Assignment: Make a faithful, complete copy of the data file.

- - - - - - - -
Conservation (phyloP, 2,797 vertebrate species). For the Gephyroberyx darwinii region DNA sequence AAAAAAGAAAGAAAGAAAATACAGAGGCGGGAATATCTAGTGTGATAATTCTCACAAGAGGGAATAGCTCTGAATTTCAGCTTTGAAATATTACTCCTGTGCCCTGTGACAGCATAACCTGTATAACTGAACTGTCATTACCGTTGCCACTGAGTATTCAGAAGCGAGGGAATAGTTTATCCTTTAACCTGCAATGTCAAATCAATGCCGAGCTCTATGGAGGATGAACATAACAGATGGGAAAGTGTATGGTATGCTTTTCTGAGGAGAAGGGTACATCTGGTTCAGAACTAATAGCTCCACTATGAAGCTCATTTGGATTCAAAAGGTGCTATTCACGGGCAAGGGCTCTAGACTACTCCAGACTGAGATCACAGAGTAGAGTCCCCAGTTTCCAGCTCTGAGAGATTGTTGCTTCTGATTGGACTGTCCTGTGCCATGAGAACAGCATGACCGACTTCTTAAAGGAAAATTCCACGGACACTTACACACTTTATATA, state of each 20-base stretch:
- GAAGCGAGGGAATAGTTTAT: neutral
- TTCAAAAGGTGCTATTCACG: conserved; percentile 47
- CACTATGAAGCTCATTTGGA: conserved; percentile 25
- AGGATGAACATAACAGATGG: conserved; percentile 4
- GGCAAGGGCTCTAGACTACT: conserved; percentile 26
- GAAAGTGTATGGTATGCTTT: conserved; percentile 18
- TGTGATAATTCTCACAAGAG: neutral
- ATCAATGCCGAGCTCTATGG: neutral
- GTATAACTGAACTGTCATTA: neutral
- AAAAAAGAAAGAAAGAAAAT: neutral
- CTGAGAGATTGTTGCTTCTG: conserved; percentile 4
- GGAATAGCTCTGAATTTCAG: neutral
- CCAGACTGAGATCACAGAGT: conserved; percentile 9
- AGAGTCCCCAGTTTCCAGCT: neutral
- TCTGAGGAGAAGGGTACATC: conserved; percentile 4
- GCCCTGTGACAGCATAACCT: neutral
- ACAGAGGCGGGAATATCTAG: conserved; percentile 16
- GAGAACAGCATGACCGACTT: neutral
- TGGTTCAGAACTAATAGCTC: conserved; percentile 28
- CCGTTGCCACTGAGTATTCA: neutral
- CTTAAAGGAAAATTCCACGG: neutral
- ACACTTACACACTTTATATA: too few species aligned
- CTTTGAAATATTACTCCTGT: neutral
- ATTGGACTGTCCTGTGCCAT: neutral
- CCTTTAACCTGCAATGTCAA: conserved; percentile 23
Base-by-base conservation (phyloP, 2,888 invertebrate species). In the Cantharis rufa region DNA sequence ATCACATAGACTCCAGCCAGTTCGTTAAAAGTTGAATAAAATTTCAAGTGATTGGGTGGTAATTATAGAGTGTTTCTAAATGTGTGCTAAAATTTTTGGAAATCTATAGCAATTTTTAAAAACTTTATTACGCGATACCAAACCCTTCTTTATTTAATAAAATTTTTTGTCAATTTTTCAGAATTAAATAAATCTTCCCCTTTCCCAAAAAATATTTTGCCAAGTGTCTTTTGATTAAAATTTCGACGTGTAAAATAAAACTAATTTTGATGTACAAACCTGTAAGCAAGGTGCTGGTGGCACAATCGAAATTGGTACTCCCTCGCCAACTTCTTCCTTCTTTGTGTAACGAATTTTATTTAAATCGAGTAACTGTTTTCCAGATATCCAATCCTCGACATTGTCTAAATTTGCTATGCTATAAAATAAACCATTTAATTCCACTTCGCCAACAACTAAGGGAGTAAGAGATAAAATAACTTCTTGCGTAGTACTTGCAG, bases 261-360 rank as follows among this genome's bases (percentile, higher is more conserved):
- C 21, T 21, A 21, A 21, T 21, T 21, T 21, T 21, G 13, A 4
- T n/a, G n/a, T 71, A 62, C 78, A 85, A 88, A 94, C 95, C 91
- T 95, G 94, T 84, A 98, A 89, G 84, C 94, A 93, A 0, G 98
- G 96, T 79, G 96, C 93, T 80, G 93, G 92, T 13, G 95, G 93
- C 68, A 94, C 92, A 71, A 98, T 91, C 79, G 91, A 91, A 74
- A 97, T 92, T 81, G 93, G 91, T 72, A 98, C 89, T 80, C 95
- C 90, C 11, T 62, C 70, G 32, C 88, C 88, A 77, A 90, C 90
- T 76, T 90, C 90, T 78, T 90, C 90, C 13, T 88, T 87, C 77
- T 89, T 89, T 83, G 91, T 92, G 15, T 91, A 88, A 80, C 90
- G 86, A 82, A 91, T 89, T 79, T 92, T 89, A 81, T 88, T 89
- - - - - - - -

Conservation (phyloP, 2,797 vertebrate species). For the Gephyroberyx darwinii region DNA sequence AAAAAAGAAAGAAAGAAAATACAGAGGCGGGAATATCTAGTGTGATAATTCTCACAAGAGGGAATAGCTCTGAATTTCAGCTTTGAAATATTACTCCTGTGCCCTGTGACAGCATAACCTGTATAACTGAACTGTCATTACCGTTGCCACTGAGTATTCAGAAGCGAGGGAATAGTTTATCCTTTAACCTGCAATGTCAAATCAATGCCGAGCTCTATGGAGGATGAACATAACAGATGGGAAAGTGTATGGTATGCTTTTCTGAGGAGAAGGGTACATCTGGTTCAGAACTAATAGCTCCACTATGAAGCTCATTTGGATTCAAAAGGTGCTATTCACGGGCAAGGGCTCTAGACTACTCCAGACTGAGATCACAGAGTAGAGTCCCCAGTTTCCAGCTCTGAGAGATTGTTGCTTCTGATTGGACTGTCCTGTGCCATGAGAACAGCATGACCGACTTCTTAAAGGAAAATTCCACGGACACTTACACACTTTATATA, state of each 20-base stretch:
- GAAGCGAGGGAATAGTTTAT: neutral
- TTCAAAAGGTGCTATTCACG: conserved; percentile 47
- CACTATGAAGCTCATTTGGA: conserved; percentile 25
- AGGATGAACATAACAGATGG: conserved; percentile 4
- GGCAAGGGCTCTAGACTACT: conserved; percentile 26
- GAAAGTGTATGGTATGCTTT: conserved; percentile 18
- TGTGATAATTCTCACAAGAG: neutral
- ATCAATGCCGAGCTCTATGG: neutral
- GTATAACTGAACTGTCATTA: neutral
- AAAAAAGAAAGAAAGAAAAT: neutral
- CTGAGAGATTGTTGCTTCTG: conserved; percentile 4
- GGAATAGCTCTGAATTTCAG: neutral
- CCAGACTGAGATCACAGAGT: conserved; percentile 9
- AGAGTCCCCAGTTTCCAGCT: neutral
- TCTGAGGAGAAGGGTACATC: conserved; percentile 4
- GCCCTGTGACAGCATAACCT: neutral
- ACAGAGGCGGGAATATCTAG: conserved; percentile 16
- GAGAACAGCATGACCGACTT: neutral
- TGGTTCAGAACTAATAGCTC: conserved; percentile 28
- CCGTTGCCACTGAGTATTCA: neutral
- CTTAAAGGAAAATTCCACGG: neutral
- ACACTTACACACTTTATATA: too few species aligned
- CTTTGAAATATTACTCCTGT: neutral
- ATTGGACTGTCCTGTGCCAT: neutral
- CCTTTAACCTGCAATGTCAA: conserved; percentile 23
Base-by-base conservation (phyloP, 2,888 invertebrate species). In the Cantharis rufa region DNA sequence ATCACATAGACTCCAGCCAGTTCGTTAAAAGTTGAATAAAATTTCAAGTGATTGGGTGGTAATTATAGAGTGTTTCTAAATGTGTGCTAAAATTTTTGGAAATCTATAGCAATTTTTAAAAACTTTATTACGCGATACCAAACCCTTCTTTATTTAATAAAATTTTTTGTCAATTTTTCAGAATTAAATAAATCTTCCCCTTTCCCAAAAAATATTTTGCCAAGTGTCTTTTGATTAAAATTTCGACGTGTAAAATAAAACTAATTTTGATGTACAAACCTGTAAGCAAGGTGCTGGTGGCACAATCGAAATTGGTACTCCCTCGCCAACTTCTTCCTTCTTTGTGTAACGAATTTTATTTAAATCGAGTAACTGTTTTCCAGATATCCAATCCTCGACATTGTCTAAATTTGCTATGCTATAAAATAAACCATTTAATTCCACTTCGCCAACAACTAAGGGAGTAAGAGATAAAATAACTTCTTGCGTAGTACTTGCAG, bases 261-360 rank as follows among this genome's bases (percentile, higher is more conserved):
- C 21, T 21, A 21, A 21, T 21, T 21, T 21, T 21, G 13, A 4
- T n/a, G n/a, T 71, A 62, C 78, A 85, A 88, A 94, C 95, C 91
- T 95, G 94, T 84, A 98, A 89, G 84, C 94, A 93, A 0, G 98
- G 96, T 79, G 96, C 93, T 80, G 93, G 92, T 13, G 95, G 93
- C 68, A 94, C 92, A 71, A 98, T 91, C 79, G 91, A 91, A 74
- A 97, T 92, T 81, G 93, G 91, T 72, A 98, C 89, T 80, C 95
- C 90, C 11, T 62, C 70, G 32, C 88, C 88, A 77, A 90, C 90
- T 76, T 90, C 90, T 78, T 90, C 90, C 13, T 88, T 87, C 77
- T 89, T 89, T 83, G 91, T 92, G 15, T 91, A 88, A 80, C 90
- G 86, A 82, A 91, T 89, T 79, T 92, T 89, A 81, T 88, T 89